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In the job market created by the resignation wave, there are all kinds of deal-breakers for workers that have left their employers scrambling to improve wages, benefits and workplace culture. While they’re at it, they’d be remiss not to improve their diversity, equity and inclusion (DEI) strategies as well.
In the past few months, we’ve seen companies pulling out all the stops — from maintaining pandemic-era flexibility, to getting creative with perks. Microsoft, for example, committed to sustainability to appeal to employees’ values. TD Bank gifted shares in the company to employees who stuck out the pandemic.
But nobody is making headlines for doubling down on DEI. Although, for the record, they should be. The social contract between employee and employer has changed — workers don’t just want a paycheck, they want purpose and belonging. But real workplace diversity and inclusion takes hard work and accountability that quite frankly, often feels uncomfortable. That’s where this wave of resignations offers a chance to hit reset. It’s an opportunity to create an environment of belonging that benefits everyone in your company and makes them want to stick around.
After the tragic death of George Floyd, a social justice reckoning rippled throughout the world. Companies spoke out against racism and made pledges. But I wondered, who will hold them accountable? Out of that question was born a three-pronged approach to DEI that’s earned recognition for our people analytics company.
The first piece of the puzzle is cultivating an open mind. The goal is to turn off auto-pilot, challenge unconscious bias and ask deeper questions about how and why we’re doing things.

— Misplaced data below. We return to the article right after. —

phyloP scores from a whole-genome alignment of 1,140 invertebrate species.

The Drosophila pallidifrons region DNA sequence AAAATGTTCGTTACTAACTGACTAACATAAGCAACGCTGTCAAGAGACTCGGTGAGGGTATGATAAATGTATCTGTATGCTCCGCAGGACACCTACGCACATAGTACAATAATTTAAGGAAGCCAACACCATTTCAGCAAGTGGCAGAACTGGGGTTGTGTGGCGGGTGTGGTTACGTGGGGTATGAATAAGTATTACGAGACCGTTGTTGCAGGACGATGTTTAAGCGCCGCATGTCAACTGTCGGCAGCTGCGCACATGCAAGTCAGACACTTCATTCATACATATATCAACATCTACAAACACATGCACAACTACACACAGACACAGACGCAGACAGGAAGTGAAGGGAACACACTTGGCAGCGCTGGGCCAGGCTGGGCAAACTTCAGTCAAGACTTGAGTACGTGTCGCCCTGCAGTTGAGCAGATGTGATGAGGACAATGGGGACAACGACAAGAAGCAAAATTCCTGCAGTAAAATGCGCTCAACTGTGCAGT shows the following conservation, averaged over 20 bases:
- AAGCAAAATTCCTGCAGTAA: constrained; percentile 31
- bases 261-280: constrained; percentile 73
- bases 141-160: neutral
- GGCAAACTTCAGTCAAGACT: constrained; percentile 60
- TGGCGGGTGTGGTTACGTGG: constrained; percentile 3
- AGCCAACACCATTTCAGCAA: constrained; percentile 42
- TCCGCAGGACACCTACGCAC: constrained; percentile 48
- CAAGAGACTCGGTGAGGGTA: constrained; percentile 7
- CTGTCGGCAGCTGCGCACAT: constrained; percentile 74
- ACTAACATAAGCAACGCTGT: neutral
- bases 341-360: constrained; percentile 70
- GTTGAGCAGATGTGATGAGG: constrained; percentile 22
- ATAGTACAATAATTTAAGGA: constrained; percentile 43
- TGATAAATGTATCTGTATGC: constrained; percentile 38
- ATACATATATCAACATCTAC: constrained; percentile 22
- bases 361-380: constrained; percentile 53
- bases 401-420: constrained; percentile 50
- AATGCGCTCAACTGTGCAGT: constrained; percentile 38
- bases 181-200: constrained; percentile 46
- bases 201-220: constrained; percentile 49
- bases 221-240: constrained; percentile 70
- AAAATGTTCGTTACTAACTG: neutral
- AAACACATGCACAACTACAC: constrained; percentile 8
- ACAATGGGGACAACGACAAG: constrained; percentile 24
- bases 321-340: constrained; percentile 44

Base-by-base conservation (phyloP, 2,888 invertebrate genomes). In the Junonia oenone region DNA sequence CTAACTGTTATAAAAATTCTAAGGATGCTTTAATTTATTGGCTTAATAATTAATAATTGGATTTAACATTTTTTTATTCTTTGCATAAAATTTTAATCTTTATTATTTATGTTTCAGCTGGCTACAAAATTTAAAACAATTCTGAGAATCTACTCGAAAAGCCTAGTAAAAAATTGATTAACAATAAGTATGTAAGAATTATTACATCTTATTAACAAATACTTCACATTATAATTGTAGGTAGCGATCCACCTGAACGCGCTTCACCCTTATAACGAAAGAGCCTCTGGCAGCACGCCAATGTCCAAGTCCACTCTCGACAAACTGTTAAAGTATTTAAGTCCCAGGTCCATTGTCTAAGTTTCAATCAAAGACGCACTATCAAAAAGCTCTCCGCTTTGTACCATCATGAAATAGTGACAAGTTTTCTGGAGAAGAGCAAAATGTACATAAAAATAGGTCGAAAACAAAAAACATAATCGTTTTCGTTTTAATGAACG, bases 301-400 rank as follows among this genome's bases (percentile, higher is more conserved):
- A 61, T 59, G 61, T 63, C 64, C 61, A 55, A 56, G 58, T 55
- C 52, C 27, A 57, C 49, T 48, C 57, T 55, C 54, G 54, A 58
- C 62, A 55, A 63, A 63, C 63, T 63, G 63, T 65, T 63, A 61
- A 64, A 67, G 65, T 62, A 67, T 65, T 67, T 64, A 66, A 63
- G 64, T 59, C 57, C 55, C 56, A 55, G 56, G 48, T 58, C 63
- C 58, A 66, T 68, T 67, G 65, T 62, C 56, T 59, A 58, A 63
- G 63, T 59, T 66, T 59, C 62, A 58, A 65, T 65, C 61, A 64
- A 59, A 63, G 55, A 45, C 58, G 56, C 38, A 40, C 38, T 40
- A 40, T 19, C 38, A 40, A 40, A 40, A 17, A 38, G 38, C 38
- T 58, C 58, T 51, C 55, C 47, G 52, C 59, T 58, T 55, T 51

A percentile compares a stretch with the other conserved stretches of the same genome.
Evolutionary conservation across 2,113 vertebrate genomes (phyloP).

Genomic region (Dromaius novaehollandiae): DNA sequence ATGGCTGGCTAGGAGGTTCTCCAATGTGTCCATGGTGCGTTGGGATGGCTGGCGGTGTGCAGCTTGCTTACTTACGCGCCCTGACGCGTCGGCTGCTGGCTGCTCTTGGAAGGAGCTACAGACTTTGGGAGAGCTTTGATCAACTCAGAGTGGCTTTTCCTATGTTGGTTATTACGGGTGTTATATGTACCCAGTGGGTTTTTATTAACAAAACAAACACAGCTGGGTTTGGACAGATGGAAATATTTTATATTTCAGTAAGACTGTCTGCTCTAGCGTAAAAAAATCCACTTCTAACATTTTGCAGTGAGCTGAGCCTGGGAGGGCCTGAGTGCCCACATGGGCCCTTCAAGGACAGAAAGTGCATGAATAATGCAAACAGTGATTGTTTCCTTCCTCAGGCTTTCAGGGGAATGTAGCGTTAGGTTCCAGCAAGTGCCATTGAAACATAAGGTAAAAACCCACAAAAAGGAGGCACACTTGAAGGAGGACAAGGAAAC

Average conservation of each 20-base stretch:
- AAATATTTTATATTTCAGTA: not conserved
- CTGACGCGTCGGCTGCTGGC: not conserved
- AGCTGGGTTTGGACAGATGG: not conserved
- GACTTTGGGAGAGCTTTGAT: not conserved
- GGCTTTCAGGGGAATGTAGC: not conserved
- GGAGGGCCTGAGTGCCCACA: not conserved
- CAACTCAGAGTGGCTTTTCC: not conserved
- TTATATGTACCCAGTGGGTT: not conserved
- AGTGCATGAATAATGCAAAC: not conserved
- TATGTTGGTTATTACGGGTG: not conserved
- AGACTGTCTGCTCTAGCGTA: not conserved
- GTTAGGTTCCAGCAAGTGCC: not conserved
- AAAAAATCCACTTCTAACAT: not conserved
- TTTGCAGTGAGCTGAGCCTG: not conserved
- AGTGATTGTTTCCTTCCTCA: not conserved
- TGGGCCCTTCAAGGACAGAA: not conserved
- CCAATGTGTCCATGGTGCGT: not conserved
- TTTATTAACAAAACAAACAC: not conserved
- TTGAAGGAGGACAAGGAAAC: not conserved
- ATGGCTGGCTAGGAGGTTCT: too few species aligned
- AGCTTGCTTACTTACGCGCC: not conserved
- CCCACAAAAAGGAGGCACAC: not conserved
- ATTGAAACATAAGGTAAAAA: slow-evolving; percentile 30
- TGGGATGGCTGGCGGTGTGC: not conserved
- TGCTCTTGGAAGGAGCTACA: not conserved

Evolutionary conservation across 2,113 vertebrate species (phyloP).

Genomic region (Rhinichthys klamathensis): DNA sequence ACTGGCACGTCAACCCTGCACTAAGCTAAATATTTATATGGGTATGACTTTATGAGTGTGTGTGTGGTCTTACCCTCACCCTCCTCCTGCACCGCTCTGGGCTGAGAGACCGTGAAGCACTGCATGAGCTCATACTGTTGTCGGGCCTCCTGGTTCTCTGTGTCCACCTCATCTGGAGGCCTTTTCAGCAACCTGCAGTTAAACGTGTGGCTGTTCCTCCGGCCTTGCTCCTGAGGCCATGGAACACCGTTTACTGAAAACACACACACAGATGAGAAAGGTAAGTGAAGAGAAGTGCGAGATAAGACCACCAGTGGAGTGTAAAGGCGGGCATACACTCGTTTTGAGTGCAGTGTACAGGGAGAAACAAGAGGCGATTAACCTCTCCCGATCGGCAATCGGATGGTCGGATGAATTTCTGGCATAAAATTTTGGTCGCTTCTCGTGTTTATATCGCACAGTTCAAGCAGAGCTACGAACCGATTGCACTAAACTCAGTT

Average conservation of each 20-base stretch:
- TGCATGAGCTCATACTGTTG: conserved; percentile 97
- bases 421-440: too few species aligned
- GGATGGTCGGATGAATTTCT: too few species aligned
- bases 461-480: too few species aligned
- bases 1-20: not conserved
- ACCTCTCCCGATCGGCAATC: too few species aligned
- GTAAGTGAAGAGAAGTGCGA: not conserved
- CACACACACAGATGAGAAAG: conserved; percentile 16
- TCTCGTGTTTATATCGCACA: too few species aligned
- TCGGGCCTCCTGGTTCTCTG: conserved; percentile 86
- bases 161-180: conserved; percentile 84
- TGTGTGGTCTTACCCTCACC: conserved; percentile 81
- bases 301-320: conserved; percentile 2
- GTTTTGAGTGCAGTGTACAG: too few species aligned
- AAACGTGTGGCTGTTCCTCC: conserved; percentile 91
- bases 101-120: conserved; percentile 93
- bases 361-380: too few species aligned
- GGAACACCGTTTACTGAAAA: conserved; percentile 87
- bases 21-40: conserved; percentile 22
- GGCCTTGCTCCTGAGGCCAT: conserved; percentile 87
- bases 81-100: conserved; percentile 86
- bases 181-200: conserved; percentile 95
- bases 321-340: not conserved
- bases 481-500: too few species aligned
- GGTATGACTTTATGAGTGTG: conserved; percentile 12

So many workplace norms are based on tradition rather than science. The way job descriptions are written and distributed, hiring processes that favor the status quo and patterns of bias built into performance reviews all combine to reinforce the results of the past.
In practice, an open mind approach means really thinking about those organizational practices. For every vacancy, we must ask “what opportunity do we have to make a difference with this hire?” It’s by examining whether actions truly meet intentions that we can disrupt the inertia of our flawed, familiar, and rushed ways.
As businesses struggle to fill vacancies, and more employees consider quitting than ever before, now is the optimal time to realize the way we’ve been doing things — from interviews, to scheduling and promotions — is not the best way. In fact, oftentimes, it’s the worst way.
At its root, the human resources department was built to guard information. Organizations often believe they can avoid getting sued by keeping sensitive company data, like workforce representation gaps, locked up. But that lack of transparency makes accountability impossible. Contrary to the old way of thinking, releasing information can be a business advantage.